U.S. Importers Association discuss challenging 2023 for Peruvian asparagus
Unusual weather patterns in both Peru and Mexico have had significant impacts on the production and exports of asparagus. Northern Peru was hit, after 40 years without a cyclone, by Cyclone Yaku in early March.
According to the National Meteorology and Hydrology Service of Peru (Senamih), the climatic phenomenon caused rainfall to increase disproportionately in regions that were predominately dry. In just one day, the affected regions have received a year’s worth of rainfall.
In addition, El Niño is bringing heavy rains that have negatively affected asparagus production, harvest, and logistics in the north.
Extreme precipitation has rendered approximately 40% or more of the fields to “regrowth” and delayed the harvest. Abundant rains have destroyed roads and caused mudslides and floods making transportation impossible and causing major delays in logistics.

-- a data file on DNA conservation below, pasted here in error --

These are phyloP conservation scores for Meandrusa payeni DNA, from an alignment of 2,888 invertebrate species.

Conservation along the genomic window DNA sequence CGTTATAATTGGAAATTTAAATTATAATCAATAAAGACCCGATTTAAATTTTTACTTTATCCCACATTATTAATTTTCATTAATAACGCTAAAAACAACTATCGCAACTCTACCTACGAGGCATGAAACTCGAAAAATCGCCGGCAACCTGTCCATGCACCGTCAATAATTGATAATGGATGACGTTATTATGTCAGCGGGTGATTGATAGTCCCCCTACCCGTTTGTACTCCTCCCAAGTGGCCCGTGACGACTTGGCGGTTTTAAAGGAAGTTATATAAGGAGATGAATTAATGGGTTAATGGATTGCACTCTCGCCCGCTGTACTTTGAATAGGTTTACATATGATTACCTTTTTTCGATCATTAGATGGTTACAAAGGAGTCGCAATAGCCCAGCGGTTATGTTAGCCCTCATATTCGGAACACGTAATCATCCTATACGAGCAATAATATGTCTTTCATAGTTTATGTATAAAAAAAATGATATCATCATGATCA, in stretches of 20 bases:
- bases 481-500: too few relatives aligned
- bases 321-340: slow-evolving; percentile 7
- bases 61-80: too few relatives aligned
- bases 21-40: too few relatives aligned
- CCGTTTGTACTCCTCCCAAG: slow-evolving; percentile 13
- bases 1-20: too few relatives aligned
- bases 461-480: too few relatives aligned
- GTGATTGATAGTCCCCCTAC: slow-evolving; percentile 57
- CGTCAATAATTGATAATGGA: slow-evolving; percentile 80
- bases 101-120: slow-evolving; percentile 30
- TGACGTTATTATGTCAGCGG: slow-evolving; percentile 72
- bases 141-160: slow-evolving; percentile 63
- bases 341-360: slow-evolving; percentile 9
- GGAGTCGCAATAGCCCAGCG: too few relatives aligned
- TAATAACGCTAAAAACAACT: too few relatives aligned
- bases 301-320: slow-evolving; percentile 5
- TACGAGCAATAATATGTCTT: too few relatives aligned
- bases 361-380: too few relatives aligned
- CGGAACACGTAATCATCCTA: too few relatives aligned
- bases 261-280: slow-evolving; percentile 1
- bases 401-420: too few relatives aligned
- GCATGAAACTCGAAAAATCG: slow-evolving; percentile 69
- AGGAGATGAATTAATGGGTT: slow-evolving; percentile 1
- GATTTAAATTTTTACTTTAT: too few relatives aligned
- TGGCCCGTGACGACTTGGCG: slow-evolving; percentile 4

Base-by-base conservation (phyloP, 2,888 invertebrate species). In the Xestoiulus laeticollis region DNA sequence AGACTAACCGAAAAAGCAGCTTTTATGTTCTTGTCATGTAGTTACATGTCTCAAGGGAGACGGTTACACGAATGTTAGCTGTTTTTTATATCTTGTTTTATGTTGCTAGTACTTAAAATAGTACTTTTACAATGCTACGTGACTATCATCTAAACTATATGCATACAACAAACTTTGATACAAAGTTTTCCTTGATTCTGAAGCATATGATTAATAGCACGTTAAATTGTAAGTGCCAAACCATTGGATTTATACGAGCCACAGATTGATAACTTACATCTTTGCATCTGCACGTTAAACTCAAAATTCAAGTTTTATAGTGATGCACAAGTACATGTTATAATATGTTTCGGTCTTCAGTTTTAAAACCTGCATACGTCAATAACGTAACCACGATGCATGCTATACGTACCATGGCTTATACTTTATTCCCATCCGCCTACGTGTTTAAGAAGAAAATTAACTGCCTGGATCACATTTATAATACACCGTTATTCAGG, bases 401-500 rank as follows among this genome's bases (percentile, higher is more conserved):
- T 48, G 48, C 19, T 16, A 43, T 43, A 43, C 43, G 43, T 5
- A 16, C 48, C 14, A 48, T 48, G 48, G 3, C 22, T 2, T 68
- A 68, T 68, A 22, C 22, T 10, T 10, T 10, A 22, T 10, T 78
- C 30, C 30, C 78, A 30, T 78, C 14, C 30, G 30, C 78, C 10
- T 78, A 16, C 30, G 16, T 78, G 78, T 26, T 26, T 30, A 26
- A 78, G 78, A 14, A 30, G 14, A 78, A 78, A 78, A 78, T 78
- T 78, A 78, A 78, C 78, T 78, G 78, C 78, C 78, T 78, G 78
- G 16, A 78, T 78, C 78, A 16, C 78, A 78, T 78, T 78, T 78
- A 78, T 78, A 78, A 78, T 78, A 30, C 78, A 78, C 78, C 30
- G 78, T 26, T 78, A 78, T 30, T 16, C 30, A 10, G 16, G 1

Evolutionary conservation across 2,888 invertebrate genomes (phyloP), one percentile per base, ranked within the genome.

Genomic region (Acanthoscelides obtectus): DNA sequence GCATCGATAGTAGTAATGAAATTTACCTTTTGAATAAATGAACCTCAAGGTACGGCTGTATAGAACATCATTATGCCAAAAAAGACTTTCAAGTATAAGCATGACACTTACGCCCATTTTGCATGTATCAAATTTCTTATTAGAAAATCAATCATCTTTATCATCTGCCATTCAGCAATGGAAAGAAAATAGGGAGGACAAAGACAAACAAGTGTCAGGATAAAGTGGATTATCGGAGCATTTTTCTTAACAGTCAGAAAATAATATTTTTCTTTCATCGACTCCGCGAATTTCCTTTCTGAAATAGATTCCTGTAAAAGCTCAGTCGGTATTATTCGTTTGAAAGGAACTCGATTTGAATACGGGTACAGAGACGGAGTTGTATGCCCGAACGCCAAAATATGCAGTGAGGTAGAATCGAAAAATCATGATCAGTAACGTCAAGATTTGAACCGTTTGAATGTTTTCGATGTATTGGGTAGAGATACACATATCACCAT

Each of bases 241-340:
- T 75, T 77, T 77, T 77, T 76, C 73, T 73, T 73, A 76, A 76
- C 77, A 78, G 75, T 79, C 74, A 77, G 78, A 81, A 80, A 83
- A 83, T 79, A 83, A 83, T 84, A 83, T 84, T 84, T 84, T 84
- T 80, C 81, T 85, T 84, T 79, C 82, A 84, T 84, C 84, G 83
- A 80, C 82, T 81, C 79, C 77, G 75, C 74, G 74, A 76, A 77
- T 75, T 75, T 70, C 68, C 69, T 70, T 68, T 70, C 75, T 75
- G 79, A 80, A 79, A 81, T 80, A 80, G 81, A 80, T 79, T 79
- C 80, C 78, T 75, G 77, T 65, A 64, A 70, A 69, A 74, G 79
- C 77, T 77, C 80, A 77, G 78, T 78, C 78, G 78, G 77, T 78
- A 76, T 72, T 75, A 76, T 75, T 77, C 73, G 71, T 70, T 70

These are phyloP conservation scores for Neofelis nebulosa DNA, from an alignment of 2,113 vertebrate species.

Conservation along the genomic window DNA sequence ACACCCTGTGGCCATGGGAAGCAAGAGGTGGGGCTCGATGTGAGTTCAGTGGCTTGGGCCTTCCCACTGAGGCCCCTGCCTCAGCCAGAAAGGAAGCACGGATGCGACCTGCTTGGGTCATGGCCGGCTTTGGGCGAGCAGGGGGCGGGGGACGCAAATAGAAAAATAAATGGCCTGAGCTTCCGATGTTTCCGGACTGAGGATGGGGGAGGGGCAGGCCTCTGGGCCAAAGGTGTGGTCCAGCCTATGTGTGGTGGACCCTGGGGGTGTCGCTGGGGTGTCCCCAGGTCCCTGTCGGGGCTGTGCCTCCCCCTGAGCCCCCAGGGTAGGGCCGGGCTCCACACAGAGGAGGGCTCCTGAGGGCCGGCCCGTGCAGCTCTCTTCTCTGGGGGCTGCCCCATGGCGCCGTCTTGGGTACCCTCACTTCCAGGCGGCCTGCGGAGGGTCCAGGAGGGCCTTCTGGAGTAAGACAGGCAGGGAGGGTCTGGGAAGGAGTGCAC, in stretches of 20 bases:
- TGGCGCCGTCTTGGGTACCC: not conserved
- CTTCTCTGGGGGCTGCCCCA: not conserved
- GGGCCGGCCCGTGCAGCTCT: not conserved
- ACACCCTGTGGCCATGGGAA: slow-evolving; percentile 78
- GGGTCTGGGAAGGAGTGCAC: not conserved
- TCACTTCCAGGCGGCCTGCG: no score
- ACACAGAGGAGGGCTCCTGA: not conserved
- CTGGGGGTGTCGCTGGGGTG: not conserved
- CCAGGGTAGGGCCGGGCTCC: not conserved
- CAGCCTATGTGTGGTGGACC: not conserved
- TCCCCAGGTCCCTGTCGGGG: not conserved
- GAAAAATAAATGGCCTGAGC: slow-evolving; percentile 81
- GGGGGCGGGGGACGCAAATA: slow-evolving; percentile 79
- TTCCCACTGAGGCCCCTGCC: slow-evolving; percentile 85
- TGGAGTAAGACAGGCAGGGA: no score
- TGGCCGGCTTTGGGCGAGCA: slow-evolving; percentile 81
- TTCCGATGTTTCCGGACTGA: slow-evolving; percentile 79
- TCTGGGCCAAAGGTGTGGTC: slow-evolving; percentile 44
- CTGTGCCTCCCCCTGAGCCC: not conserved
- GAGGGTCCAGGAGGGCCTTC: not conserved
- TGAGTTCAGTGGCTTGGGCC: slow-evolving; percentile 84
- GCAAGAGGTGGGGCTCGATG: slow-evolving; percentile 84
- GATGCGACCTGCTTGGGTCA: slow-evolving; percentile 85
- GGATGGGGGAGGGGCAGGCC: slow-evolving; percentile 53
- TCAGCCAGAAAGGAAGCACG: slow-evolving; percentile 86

The combination of the cyclone with El Niño has led growing temperatures to reach between 80-95 degrees F in some areas. Average temperatures during this time of the year range from 65 to 70 degrees.
These high temperatures stress production and trigger lower-than-expected yields.
As the asparagus industry has seen a month-over-month 40% production decline, the forecast anticipated exports to the United States will continue to be lower than expected for the next two to three months.
The Peruvian Asparagus Importers Association (PAIA) membership importers have their sights on a promising fourth quarter as production moves to the south, which has not been affected by the weather.